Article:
Answer Man

The Magic of a TV Weathercast




Channel 6 meteorologist Elizabeth Hart at work with a green screen

Samantha Sherdel

How do TV meteorologists pull off such smooth performances using the “green screen’’?

Although on-air weathercasters appear to be standing in front of a storm-tracking radar device or a list of temperatures, what’s behind them is actually a huge board painted a garish green. The graphics are there through the magic of an electronic switcher, also commonly used in movies for special effects. The switcher isolates anything green and replaces it with graphics—which is why weather folks don’t wear that color on camera, lest their torsos become a cold front across the mid-Atlantic states.

So how does a TV meteorologist convincingly point out weather activity on a blank screen? Answer Man took a tour of the weather set at WKMG-Channel 6, courtesy of weekend meteorologist Elizabeth Hart, and learned that the key is using multiple monitors. There are two in front of Hart near the camera. But more importantly, there is one at each end of the green screen. So when Hart turns to either side and appears to be looking at the screen, she’s actually looking at herself—and the image of the graphics behind her —in the side monitors.

The weekend weather segment literally is Hart’s show. Before going on air, she spends about three hours studying the weather and creating the computerized accompaniments. “Making the graphics is how I prepare,’’ says Hart, who has been a TV weathercaster for 16 years, with nearly four of them at Channel 6. “Then we put the show in play and I use the clicker [which she holds during the telecast] to advance to the next graphic.’’

And there’s not a TelePrompTer in sight: Virtually all weathercasters commit the details to memory and ad-lib. As Hart says, “It’s better just to roll with it.’’

Does a motorist have to slow down for a flashing yellow light in a school zone if school isn’t in session?

No. Well, maybe yes. But probably no.

School zone lights are programmed to come on only on days when classes are in session. So if the light is flashing and you know that students are on holiday, then there’s been a technological malfunction or they weren’t programmed properly.

But you’re still worried you’ll get a ticket even if you’re right. Relax: Authorities say they won’t ticket motorists driving at normal speeds while a school-zone light is blinking erroneously. But don’t relax too much because you may be wrong about the school being closed. You might have crossed over into a school district with a different schedule. Or maybe you forgot about summer school starting.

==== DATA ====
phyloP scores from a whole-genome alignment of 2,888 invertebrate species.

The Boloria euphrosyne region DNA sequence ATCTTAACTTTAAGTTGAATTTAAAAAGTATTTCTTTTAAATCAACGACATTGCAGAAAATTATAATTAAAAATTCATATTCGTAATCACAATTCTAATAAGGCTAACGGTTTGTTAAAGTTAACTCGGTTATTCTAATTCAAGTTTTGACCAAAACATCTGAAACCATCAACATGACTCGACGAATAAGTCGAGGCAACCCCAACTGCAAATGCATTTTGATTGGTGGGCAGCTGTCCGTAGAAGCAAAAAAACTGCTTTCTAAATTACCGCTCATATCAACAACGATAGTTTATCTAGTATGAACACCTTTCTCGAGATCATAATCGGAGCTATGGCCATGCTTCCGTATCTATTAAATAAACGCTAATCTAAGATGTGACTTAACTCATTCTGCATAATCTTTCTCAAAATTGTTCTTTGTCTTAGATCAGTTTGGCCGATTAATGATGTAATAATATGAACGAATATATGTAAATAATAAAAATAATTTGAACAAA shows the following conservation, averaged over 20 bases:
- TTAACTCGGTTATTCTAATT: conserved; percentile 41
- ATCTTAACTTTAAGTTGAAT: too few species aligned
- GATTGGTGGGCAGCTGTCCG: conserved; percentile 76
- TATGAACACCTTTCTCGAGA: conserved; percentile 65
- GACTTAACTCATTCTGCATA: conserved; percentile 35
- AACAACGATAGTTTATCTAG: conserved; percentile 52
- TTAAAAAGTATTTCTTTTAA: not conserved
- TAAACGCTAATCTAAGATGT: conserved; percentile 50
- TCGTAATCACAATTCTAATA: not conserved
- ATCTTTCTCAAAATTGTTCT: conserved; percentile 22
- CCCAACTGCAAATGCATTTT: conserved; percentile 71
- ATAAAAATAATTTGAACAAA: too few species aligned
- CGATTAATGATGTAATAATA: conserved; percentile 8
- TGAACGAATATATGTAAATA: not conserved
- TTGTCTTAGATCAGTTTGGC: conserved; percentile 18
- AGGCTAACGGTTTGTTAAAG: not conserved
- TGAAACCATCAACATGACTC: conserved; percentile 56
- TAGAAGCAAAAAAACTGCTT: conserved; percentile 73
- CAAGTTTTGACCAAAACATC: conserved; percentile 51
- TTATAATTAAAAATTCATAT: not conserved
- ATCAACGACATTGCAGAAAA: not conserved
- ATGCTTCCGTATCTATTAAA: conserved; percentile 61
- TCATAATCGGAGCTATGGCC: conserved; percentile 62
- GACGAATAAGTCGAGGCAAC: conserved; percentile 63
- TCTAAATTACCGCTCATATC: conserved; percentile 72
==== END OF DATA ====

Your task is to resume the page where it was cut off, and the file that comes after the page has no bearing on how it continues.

So is ignoring that light worth the risk? Decide for yourself. Answer Man has calculated that if you drive through a 500-foot school zone at 20 mph instead of 35 mph, here’s what you’ll lose out of your busy day:

About 7 seconds.

Edit Module
Want to read the whole issue? Download and read this issue and others on Magzter.

Add your comment:
Edit Module Edit ModuleShow Tags

 

Edit ModuleShow TagsEdit ModuleShow Tags

Guides & Resources

Orlando's Top Chiropractors of 2014

More than 75 Central Florida chiropractors make our inaugural list.

Fall Getaways

Fall is finally on its way and now is the perfect time to plan your getaway. Check out some of these great deals and special destinations just a short drive from Orlando.

Real Estate's Hot 100

Whether you’re trying to buy or sell real estate, getting the best deal means finding an agent who possesses savvy and know-how and gets results. This list showcases some Central Florida agents who have demonstrated those skills.

Spotlight on Plastic Surgeons 2014

This special advertising section highlights the accomplishments of plastic surgeons, who tell about their commitment to helping people look their best.

Orlando's Best Lawyers of 2014

Get informed with our annual list of more than 400 Orlando-area attorneys, compiled by Best Lawyers in America. The annual selection features lawyers in 78 areas of practice.

Spotlight on Lawyers 2014

Our special advertising section featuring profiles on local lawyers.
Edit ModuleShow Tags

MoreRecent Blog Posts

Hidden Gem

Explore the marshes and lakes of Orlando Wetlands Park.

Parade of Homes: Vote for Your Favorite

It's time to vote for your favorites for the People's Choice Award 2014 Fall Parade of Homes.

More Than a Swimming Hole

A few to-do's for your next trip to Wekiwa Springs.

New Orlando Restaurants Open This Fall

From a rustic restaurant at the Ritz and a cool wine bar on I-Drive to a rooftop steakhouse